Alumnus and tech giant David Karandish, BSCS ‘05, knows what it takes to be a successful entrepreneur.
Karandish has over 18 years’ experience running startups. He is the founder and CEO of Capacity, an AI-native knowledge-sharing platform. His previous startup, Answers.com, was acquired by a private equity company in 2014 for $900 million. Here, he offers 5 Encouragements for Entrepreneurs.
5 Encouragements for Entrepreneurs
I was recently asked to give a 10-minute keynote to a group of startup entrepreneurs and investors, so I thought back on some of the questions I often get asked.
“David, what should I know today that I don’t?”
“What kind of advice can you give me?”
“You’ve had some successes and some failures, what wisdom can you impart?”
As I reflected on these questions, it occurred to me how often I’ve sought out wisdom from other entrepreneurs, when what I really needed was encouragement. Here are five encouragements that entrepreneurs of all stages can relate to.
Encouragement #1: The Work You’re Doing Matters
I want to encourage you to know that the work you’re doing is important.
I know that as an entrepreneur, you probably don’t lack self-esteem. Anyone who is crazy enough to start a business usually has a fairly high amount of confidence. Today things may be going well for you. Maybe you just signed a big client or secured a key investor. A senior developer you were recruiting just accepted. Your new website is finally live.
But there will come a time when you enter into what can only be described as a dark night of the soul.
You’ll have a co-founder who gives up.
You’ll have a team member that you thought would be the next great thing for your sales department take a job somewhere else for a higher salary.
You’ll have tussles with investors.
You’ll have product deadlines you thought you were going to make but didn’t.
In those dark nights of the soul, when you’re putting in 50, 60, 70 and in some cases 80 hours a week on your venture, you’re going to ask yourself this question:
“Is all this worth it?”
I’m here to tell you: yes, it’s worth it.
Here in St. Louis we’ve had so many companies get acquired, then the brain trust leaves our city. Look at the blueprint we’ve had for turning St. Louis around (credit to Gabe Lozano for pointing this out).
40 years ago our city’s plan was to fix up the Arch and add a stadium.
Don’t get me wrong, I’m a big fan of the Arch and I love sports, but we are still working from a 40-year-old blueprint: clean up the Arch grounds and build a new stadium.
Sure, a new stadium is nice, but if we don’t refill the well by creating great companies that people stick with, this city will not reach the full potential that it could.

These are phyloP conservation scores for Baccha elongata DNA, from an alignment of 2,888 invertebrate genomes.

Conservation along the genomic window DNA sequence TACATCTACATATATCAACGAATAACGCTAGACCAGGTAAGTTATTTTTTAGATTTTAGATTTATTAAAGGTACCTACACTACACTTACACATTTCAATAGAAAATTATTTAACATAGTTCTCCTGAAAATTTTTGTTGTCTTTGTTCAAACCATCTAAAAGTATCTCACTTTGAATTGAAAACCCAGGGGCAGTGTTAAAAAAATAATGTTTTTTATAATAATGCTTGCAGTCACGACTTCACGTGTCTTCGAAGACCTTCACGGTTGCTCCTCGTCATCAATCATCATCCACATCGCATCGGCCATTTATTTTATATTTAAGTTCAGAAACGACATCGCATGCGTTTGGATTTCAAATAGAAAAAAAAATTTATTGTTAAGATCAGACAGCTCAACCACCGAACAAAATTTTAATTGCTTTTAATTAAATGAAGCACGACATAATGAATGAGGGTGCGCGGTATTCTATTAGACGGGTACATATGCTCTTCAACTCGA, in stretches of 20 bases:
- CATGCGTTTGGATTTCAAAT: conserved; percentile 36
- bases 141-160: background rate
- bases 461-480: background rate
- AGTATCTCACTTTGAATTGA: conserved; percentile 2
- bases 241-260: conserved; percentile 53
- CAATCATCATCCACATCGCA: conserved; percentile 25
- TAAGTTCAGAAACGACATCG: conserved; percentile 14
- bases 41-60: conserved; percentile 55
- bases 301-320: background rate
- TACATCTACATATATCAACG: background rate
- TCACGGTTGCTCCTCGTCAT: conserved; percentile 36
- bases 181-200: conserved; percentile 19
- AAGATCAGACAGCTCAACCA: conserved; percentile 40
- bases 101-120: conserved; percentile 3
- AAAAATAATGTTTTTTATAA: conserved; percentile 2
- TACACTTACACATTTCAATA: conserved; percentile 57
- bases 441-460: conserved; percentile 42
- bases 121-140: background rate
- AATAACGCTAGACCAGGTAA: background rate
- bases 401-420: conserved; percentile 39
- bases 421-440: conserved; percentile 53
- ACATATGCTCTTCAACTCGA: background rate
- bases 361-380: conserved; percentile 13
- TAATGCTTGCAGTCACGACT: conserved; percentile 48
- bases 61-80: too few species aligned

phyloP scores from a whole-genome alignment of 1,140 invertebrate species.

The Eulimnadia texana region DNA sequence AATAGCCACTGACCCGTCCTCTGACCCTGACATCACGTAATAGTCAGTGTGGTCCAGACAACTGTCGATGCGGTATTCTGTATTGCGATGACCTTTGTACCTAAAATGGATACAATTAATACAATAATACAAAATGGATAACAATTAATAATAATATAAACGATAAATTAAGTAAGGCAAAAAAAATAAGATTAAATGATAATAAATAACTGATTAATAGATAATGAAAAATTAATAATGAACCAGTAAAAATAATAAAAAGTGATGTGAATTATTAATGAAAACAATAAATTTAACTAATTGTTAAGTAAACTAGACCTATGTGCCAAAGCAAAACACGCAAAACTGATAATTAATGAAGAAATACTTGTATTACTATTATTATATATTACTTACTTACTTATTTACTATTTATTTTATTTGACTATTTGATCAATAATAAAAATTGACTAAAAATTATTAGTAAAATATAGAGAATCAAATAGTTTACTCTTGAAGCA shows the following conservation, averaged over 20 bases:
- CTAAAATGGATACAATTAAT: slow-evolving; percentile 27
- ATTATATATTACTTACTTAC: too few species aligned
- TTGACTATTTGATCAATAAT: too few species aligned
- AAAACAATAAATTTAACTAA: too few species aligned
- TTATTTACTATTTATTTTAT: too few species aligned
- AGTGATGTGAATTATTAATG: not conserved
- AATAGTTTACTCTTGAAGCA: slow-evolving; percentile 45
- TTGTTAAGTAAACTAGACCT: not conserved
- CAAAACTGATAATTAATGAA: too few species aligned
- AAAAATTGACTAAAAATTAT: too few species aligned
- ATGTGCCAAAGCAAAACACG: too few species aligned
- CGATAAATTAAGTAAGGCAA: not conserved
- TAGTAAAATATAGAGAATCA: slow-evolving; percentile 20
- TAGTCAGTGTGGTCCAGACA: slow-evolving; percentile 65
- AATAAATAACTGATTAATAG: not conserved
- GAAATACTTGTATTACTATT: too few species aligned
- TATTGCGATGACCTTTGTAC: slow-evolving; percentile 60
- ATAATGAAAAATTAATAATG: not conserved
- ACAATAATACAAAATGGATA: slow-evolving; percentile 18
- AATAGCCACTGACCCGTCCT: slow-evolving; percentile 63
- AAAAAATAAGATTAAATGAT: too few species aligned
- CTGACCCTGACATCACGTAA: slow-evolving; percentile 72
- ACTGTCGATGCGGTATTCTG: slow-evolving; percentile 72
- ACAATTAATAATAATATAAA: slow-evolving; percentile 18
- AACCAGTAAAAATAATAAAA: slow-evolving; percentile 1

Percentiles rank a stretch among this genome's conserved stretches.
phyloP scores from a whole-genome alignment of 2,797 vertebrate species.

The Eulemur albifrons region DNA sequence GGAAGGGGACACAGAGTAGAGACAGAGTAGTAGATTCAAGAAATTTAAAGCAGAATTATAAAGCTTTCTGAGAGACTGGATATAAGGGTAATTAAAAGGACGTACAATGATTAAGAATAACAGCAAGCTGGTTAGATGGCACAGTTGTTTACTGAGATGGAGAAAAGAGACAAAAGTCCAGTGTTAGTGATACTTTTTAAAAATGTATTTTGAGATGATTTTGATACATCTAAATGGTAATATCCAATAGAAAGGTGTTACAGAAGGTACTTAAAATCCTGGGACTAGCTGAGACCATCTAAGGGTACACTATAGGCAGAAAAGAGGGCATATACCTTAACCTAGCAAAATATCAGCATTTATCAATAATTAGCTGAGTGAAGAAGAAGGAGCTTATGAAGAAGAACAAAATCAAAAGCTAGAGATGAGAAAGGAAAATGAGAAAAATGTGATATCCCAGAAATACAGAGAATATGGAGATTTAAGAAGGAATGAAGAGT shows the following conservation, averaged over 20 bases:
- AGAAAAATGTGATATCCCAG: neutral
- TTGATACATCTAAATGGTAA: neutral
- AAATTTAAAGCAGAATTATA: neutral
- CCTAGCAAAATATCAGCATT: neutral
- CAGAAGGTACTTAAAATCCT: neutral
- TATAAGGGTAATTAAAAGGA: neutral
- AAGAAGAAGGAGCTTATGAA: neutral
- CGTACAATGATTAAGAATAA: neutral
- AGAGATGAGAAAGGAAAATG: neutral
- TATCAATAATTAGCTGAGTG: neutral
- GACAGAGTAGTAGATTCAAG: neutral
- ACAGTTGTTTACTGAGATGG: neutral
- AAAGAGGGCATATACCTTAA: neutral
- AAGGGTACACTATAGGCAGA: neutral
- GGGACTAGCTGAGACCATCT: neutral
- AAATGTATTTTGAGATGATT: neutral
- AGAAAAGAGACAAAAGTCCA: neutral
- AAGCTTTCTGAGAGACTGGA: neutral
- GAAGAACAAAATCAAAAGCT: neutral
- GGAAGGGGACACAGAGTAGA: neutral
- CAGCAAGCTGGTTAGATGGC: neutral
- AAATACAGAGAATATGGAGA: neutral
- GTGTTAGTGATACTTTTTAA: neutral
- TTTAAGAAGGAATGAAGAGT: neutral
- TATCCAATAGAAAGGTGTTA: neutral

Your city needs you to create jobs. Your city needs you to stay after an exit.
Your city needs you to hire local.
So, in those moments when you’re wrestling with questions like, “Can I go through with this? Can I put in this extra hour? Can I stick with my idea? Is it all worth it?”
Remember — you have a chance to help make your city the best darn city in the country.
Well, the second best at least. 🙂
Encouragement #2: Build a Diverse Team with Aligned Values
I want to defy a bit of conventional wisdom for a minute on this one.
When people start talking about what it looks like to build your founding team, conventional wisdom says you’ll want a team with a lot of diversity. To be sure, diversity of socioeconomic status, race, gender, background and skills is absolutely critical and will lead to different perspectives coming to light.
But one thing I think is understudied in the marketplace is the idea of values alignment in your founding team.
When you put your initial team together, or when you’re trying to figure out who that cohort of people will take your company to the next level, what I’ve found is early-stage team members don’t usually bow out because they’re not talented.
If they’re not talented, you wouldn’t have hired them.
They don’t usually bow out because they get recruited by another company, although that happens.
In early-stage companies, I’ve found the people who don’t work out are people who don’t fit the values of the company in the stage that you’re in.
So if you’re a fast-moving startup and you want to crank the proverbial lawnmower up to “rabbit” mode and you bring in someone from a big company with lots of great resume potential, but they think you’re going to be operating in “turtle” mode, it’s not going to work out.
Think through the values your team needs in the stage your company is in, and consider how you might ensure your early team fits those values.
Now, this doesn’t mean everyone is going to be a carbon copy of each other.
For example, my executive assistant Jeremy and I couldn’t be more different from one another.
I’m an extrovert, he’s an introvert. I’m intuitive, he’s sensory.
I’m St. Louis, he’s Kansas City. I hate eggs, he loves them.
Most personality tests — and people who know us — would say we’re very different from each other.
Even though we have very different backgrounds, personalities and skills, when Jeremy and I took a values assessment, 4 out of 5 of our top values were the same.
So hire a diverse team, but spend time leaning in to what your personal and corporate values are, and make sure your founding team has a lot of values overlap.
Encouragement #3: Infuse AI Into Your Business
I fundamentally believe artificial intelligence is changing — and is going to continue to change — the way we work. What do I mean by that?
Every field under the sun — transportation, health care, financial services, retail, and every aspect of our economy will be changed by AI.
If you’re starting a business today and you want it to be around for another ten years or more, I highly encourage you to look into how you can start incorporating AI into your business.
I’m going to double click on three areas of AI to consider applying to your business.
The first is a term called cognitive offloading, a term that has been garnering a lot of play recently. It’s the idea that you take the things that you think about, your memory, the things in your brain and offload them to another medium.
We started doing this thousands of years ago with writing. Instead of having to remember who paid their taxes or how the last act of the play ends, we started writing those things down so we didn’t have to keep them in our heads. With the advent of the internet, we’ve been able to use search engines for fast facts for a long time.